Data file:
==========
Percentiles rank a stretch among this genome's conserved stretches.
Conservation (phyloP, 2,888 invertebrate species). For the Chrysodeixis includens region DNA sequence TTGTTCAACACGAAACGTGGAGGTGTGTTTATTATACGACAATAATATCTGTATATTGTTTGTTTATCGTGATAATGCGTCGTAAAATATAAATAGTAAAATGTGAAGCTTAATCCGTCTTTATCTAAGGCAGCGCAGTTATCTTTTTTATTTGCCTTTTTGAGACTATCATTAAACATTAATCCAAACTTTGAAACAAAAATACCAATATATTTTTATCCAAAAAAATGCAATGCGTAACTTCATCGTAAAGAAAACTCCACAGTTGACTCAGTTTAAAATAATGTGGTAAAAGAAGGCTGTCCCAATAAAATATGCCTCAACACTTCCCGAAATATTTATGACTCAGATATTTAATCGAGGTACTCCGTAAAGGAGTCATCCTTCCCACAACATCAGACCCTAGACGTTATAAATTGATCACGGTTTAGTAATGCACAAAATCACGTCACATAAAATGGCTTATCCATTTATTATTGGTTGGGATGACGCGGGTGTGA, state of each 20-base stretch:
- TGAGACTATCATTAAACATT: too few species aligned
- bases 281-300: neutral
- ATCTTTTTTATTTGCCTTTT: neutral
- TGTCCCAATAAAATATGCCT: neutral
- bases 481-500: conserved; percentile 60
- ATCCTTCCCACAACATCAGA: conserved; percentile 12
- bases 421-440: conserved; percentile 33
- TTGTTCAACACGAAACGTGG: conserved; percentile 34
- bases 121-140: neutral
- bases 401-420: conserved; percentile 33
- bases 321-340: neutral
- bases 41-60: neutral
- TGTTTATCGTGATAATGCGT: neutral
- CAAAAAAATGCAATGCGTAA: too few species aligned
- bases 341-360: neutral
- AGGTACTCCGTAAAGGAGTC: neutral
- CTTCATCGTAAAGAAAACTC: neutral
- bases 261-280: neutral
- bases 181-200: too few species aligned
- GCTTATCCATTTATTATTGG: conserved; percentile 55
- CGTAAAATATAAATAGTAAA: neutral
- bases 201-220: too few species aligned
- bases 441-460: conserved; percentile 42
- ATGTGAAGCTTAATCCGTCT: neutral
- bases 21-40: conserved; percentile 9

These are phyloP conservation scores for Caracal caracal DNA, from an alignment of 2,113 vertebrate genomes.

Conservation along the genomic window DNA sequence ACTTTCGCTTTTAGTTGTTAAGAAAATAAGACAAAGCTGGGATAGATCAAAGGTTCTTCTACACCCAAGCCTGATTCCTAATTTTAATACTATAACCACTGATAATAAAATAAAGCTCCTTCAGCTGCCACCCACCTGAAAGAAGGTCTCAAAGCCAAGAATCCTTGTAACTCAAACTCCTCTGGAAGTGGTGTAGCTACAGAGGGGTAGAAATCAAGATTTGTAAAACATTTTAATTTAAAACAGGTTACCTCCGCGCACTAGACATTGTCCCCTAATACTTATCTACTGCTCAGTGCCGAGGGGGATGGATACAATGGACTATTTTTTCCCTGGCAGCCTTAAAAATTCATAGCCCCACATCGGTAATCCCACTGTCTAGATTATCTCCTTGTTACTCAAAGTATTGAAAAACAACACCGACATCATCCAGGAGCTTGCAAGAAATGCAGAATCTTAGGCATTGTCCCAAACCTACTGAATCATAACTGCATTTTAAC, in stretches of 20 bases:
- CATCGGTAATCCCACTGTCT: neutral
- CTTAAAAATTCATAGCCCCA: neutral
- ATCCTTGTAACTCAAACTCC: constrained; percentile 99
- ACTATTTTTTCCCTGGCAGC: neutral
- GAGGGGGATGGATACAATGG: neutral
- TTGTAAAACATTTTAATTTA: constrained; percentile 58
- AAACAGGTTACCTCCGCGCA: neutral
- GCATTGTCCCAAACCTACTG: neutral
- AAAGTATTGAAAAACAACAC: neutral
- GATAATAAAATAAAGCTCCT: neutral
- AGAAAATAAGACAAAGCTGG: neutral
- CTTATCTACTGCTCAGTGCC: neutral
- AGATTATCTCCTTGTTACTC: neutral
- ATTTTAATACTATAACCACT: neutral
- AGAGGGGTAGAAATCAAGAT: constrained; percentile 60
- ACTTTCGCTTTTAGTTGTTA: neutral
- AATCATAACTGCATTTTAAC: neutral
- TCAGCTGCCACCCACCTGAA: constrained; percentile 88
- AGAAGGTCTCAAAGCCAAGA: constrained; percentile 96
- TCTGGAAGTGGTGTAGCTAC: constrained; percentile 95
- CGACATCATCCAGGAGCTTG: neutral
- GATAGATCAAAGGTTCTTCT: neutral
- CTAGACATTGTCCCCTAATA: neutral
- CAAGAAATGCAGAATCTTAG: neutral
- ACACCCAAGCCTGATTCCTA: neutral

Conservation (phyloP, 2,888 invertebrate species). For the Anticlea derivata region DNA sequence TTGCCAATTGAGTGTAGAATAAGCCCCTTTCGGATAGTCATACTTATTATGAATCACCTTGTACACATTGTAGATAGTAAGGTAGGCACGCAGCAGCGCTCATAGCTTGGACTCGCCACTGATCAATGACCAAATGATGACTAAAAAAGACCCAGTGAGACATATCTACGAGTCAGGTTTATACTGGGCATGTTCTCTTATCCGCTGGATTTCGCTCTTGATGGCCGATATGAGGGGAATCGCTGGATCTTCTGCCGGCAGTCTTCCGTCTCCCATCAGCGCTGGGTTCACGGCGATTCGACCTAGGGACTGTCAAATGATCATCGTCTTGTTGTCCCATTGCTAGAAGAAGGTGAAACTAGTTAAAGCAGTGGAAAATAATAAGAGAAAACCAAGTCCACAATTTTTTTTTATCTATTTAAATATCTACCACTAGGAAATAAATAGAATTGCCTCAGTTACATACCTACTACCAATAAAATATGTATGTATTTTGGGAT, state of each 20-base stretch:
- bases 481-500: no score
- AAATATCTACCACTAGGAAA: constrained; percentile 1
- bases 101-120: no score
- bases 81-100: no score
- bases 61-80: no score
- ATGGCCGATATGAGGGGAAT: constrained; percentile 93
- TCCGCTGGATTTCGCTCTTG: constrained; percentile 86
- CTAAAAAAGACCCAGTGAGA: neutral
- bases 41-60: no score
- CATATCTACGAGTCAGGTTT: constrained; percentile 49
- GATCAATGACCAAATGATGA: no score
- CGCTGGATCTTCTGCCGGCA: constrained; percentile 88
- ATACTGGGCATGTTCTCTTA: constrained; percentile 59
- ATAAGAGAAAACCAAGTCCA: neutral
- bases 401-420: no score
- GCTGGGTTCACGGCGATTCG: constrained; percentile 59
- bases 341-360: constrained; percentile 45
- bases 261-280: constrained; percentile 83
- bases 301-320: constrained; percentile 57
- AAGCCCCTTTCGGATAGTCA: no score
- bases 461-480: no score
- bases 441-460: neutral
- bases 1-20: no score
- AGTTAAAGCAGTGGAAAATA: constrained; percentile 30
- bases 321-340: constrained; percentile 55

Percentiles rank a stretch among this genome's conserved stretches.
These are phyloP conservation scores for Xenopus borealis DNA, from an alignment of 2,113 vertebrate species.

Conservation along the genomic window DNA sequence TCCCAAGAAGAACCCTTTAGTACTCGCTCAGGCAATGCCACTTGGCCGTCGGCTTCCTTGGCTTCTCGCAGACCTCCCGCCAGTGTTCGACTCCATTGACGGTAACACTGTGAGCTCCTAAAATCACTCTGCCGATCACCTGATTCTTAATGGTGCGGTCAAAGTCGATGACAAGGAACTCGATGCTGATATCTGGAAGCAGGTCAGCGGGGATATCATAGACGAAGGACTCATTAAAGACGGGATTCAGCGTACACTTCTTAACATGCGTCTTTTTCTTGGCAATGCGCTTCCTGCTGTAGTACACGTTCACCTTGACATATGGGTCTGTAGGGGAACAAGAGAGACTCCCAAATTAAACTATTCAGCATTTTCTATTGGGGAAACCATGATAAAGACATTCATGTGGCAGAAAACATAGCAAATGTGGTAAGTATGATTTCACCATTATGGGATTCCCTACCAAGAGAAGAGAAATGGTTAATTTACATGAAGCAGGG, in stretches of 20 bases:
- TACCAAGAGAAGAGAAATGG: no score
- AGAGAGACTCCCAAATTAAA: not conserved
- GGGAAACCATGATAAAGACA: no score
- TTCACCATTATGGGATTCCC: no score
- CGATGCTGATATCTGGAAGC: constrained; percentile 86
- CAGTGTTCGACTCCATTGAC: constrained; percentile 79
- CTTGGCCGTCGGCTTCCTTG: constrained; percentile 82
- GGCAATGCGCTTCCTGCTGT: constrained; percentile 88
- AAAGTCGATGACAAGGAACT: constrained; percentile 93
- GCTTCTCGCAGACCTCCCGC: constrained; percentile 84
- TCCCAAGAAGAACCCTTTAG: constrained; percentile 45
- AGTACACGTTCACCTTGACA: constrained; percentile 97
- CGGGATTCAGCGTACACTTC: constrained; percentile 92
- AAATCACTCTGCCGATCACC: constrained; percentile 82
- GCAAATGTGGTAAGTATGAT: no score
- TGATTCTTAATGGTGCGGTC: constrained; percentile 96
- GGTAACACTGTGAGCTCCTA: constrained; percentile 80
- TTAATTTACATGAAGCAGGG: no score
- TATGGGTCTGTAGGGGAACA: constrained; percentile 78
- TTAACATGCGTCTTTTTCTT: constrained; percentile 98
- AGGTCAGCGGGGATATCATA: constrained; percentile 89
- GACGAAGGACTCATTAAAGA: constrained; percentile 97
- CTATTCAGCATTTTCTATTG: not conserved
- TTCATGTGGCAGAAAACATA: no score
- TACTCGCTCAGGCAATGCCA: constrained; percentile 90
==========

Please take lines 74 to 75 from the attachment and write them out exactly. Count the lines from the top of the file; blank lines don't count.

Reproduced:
- bases 301-320: constrained; percentile 57
- AAGCCCCTTTCGGATAGTCA: no score